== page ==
(from the WHO website, www. who.int)
Fact Sheet N° 138
Reviewed November 1999
Recently compiled data show that
between 120 and 140 million people suffer from diabetes mellitus worldwide, and
that this number may well double by the year 2025. Much of this increase will occur in
developing countries and will be due to population ageing , unhealthy diets,
obesity and a sedentary lifestyle.
By 2025, while most people with diabetes in developed
countries will be aged 65 years or more, in developing countries most will be in the 45-64
year age range and affected in their most productive years
Diabetes mellitus is a chronic disease caused by
inherited and/or acquired deficiency in production of insulin by the pancreas, or by
ineffectiveness of the insulin produced. Such a deficiency results in increased
concentrations of glucose in blood which in turn leads to damage of many of the body's
systems, especially the blood vessels and nerves.
There are two principal forms of diabetes: Type 1, formerly
known as insulin-dependent, and Type 2, formerly named non-insulin dependent. In Type 1
diabetes, the pancreas fails to produce the insulin which is essential for survival. This
form develops most frequently in children and adolescents, but is being increasingly noted
later in life.
Type 2 diabetes is much more common and accounts for about
90-95% of all diabetes cases worldwide. This form of diabetes occurs almost entirely in
adults and results from the body's inability to respond properly to the action of insulin
produced by the pancreas.
Diabetes mellitus is a hereditary disease. Certain
genetic markers are known to increase the risk of developing insulin-dependent diabetes.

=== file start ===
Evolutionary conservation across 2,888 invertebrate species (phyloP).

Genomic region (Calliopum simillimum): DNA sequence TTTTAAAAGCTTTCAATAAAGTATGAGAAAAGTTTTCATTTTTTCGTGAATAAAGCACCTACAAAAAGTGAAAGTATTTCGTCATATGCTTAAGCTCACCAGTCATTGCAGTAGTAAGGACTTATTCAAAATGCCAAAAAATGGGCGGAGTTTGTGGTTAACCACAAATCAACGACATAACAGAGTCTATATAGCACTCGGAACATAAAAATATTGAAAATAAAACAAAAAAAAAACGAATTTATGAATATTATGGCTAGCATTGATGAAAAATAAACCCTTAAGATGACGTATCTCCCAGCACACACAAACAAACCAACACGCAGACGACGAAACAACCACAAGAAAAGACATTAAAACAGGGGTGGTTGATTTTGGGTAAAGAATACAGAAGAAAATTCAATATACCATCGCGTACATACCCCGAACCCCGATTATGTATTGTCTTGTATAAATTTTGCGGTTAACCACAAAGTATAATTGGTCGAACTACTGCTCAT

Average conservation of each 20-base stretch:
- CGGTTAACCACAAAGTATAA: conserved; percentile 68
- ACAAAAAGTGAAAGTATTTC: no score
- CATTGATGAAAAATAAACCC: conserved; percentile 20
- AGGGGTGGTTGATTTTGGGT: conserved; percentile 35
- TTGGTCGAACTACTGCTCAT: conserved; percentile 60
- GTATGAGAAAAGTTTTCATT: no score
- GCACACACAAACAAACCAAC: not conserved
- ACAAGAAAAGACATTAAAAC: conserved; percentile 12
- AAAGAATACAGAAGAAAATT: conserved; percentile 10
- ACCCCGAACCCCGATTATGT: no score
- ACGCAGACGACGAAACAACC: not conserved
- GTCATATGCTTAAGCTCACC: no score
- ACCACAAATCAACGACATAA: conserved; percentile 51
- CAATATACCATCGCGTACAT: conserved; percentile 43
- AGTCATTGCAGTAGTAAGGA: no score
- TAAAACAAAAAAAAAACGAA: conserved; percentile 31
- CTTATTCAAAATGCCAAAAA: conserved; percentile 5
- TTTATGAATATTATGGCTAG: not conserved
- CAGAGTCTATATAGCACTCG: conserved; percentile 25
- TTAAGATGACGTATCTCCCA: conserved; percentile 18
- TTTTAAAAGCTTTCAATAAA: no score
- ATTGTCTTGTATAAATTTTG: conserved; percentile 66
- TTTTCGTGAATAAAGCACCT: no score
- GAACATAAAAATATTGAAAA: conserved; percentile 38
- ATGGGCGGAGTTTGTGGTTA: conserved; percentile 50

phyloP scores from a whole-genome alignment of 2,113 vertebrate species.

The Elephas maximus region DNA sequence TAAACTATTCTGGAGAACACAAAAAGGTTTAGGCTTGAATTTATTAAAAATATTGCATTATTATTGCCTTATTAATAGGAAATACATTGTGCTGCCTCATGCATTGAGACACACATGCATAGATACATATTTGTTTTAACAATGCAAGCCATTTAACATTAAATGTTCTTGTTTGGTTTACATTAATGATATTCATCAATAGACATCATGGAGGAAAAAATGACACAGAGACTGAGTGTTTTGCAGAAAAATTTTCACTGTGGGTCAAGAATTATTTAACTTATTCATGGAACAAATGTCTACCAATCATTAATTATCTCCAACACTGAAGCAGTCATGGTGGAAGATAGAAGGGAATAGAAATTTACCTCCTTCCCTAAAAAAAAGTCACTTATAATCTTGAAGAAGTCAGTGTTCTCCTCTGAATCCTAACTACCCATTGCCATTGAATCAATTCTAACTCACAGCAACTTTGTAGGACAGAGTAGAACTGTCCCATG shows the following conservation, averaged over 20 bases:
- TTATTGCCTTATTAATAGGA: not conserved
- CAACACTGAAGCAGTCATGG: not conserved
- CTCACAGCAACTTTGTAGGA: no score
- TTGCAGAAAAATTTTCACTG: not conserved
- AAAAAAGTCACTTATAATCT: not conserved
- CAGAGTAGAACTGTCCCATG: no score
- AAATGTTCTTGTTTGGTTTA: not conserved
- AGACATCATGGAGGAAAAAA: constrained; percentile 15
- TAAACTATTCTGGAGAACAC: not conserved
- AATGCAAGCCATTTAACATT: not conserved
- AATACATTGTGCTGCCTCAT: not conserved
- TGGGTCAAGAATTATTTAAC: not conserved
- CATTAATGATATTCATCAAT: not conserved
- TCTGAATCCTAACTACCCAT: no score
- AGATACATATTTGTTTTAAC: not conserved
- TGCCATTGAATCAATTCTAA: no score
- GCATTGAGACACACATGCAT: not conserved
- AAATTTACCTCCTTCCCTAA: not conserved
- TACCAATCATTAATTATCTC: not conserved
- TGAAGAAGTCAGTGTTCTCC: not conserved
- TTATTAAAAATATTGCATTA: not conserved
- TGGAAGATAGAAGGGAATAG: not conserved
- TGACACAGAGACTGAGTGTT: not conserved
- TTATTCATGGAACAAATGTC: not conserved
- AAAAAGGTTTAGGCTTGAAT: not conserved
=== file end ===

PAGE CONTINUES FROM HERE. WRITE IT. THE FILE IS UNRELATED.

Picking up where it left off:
Such markers have not been described for non-insulin dependent diabetes, though this form
is strongly familial.
Symptoms: The symptoms of diabetes may be pronounced
or subdued. In Type 1 diabetes, the classic symptoms are excessive secretion of urine
(polyuria), thirst (polydipsia), weight loss and a feeling of lassitude. These symptoms
may be less marked in Type 2 diabetes. In this form, it can also happen that no early
symptoms appear and the disease is only diagnosed several years after its onset, when
complications are already present.
Diagnosis: Diabetes may be diagnosed on the basis of a
fasting blood glucose value, or the blood sugar level taken two hours after a 75g
challenge of glucose taken orally.
Insulin: It was discovered by Frederick Banting and
Charles Best in 1921 in Canada. This discovery revolutionized treatment of diabetes and
prevention of its complications. It transformed Type 1 diabetes from a fatal to a
treatable disease. Oral hypoglycaemic agents, diet and physical exercise are other
important components of treatment.
People with Type 1 diabetes are usually totally dependent
on insulin injections. Such people require daily administration of insulin. For them
insulin is a lifesaving medication. The majority of people suffering from diabetes have
the non-insulin-dependent form. However, up to 30% of them may use insulin injections
some, or all, of the time to control their condition.
Insulin is a costly medication and is unavailable or
unaffordable in many poor countries, despite being listed by WHO as an essential drug.
The price of insulin (without syringes and necessary
equipment for monitoring blood glucose levels) varies widely from country to country,
ranging from less than US$3 to US$22 a vial. The mean cost of a vial of insulin is lowest
in the Middle East (US$2.70) and Southeast Asia (US$2.80) with Africa (US$9.20) and South
and Central America (US$12.20) in the middle range. However, in many African countries the
cost of a vial of insulin may be the equivalent of a month's salary.
Complications: Recent research provides clear evidence